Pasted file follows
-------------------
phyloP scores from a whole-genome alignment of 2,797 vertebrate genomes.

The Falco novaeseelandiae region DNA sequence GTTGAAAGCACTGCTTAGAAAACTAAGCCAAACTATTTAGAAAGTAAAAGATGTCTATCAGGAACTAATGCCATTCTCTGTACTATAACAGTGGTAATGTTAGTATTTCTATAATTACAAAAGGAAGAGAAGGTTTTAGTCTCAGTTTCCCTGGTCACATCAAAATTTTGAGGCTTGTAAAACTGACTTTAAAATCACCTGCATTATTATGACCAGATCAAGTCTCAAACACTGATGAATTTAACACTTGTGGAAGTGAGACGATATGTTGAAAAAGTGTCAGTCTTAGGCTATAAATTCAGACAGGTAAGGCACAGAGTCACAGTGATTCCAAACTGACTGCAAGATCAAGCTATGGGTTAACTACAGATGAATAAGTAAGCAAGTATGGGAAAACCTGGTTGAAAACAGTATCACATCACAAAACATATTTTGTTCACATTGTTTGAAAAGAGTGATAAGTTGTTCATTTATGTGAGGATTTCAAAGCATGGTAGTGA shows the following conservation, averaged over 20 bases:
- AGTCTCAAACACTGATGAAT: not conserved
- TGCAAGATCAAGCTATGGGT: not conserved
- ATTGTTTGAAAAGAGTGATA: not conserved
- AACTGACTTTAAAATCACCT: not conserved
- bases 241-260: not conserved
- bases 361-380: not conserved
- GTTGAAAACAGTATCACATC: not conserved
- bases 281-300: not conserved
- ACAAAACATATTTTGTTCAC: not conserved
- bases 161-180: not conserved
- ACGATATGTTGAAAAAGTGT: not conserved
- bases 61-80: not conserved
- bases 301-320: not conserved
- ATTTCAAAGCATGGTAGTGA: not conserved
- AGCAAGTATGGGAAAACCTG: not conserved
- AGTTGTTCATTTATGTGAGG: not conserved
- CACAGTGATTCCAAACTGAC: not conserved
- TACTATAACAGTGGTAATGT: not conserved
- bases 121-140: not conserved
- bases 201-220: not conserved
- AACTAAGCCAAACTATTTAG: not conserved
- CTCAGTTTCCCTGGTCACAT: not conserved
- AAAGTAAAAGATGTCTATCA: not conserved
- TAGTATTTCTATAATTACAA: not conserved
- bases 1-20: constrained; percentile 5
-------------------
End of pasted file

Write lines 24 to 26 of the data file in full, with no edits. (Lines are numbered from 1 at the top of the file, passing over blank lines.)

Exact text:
- CTCAGTTTCCCTGGTCACAT: not conserved
- AAAGTAAAAGATGTCTATCA: not conserved
- TAGTATTTCTATAATTACAA: not conserved